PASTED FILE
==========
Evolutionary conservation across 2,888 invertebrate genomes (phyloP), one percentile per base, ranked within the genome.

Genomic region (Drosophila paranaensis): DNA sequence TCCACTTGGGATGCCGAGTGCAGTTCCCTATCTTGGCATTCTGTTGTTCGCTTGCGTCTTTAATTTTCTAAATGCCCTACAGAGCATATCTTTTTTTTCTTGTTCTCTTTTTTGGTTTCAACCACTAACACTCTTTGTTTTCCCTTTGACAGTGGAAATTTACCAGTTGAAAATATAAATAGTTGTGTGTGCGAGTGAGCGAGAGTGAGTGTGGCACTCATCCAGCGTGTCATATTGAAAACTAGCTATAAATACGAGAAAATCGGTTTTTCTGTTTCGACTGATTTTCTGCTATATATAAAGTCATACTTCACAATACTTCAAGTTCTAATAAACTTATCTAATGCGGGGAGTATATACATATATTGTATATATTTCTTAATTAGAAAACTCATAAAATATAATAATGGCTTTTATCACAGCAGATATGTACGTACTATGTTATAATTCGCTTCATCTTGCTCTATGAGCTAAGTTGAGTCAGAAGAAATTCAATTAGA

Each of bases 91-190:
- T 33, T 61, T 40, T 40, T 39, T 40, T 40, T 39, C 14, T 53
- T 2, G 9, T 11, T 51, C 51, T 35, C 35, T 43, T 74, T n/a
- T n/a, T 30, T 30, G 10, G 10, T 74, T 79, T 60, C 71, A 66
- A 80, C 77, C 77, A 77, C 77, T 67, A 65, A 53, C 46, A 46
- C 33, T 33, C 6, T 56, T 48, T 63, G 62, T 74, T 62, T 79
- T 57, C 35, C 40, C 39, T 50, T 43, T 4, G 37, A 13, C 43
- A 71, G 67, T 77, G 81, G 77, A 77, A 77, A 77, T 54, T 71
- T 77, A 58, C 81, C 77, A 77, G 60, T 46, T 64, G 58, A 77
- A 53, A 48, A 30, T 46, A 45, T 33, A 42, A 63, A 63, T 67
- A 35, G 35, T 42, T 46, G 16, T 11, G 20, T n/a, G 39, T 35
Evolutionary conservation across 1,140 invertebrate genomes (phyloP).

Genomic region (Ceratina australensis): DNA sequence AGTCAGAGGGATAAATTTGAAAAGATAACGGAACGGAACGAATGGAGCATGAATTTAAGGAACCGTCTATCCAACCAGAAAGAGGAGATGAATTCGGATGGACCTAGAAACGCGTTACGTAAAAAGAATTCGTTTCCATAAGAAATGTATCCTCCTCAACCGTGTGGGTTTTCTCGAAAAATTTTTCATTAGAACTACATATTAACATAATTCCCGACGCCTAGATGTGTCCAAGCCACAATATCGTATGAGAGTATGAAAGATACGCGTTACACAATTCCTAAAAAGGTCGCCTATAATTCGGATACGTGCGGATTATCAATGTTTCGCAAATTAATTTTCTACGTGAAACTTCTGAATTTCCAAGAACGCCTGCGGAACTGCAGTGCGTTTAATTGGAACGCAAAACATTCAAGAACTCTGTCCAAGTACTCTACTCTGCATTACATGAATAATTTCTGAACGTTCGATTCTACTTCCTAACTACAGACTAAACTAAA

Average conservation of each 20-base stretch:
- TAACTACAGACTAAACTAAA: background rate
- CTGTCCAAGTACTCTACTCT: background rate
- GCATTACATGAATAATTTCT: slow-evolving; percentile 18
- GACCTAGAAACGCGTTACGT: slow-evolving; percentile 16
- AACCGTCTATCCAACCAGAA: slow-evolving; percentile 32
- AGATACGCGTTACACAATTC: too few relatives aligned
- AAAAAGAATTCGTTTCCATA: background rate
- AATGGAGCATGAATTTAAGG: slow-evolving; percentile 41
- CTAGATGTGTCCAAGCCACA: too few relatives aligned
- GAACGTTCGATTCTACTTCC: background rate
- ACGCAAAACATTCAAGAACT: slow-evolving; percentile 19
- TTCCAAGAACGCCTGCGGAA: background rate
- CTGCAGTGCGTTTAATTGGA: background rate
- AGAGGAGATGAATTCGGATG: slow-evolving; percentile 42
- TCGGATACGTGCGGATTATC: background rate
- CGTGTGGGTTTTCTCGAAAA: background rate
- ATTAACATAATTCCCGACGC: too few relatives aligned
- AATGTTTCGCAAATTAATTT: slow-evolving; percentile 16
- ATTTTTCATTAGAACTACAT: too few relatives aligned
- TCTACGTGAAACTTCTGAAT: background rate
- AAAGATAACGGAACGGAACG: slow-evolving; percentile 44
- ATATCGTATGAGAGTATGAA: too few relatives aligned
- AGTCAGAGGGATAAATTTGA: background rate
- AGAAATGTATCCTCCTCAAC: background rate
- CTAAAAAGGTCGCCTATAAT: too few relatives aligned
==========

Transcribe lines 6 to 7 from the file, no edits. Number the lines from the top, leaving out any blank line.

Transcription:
- T n/a, T 30, T 30, G 10, G 10, T 74, T 79, T 60, C 71, A 66
- A 80, C 77, C 77, A 77, C 77, T 67, A 65, A 53, C 46, A 46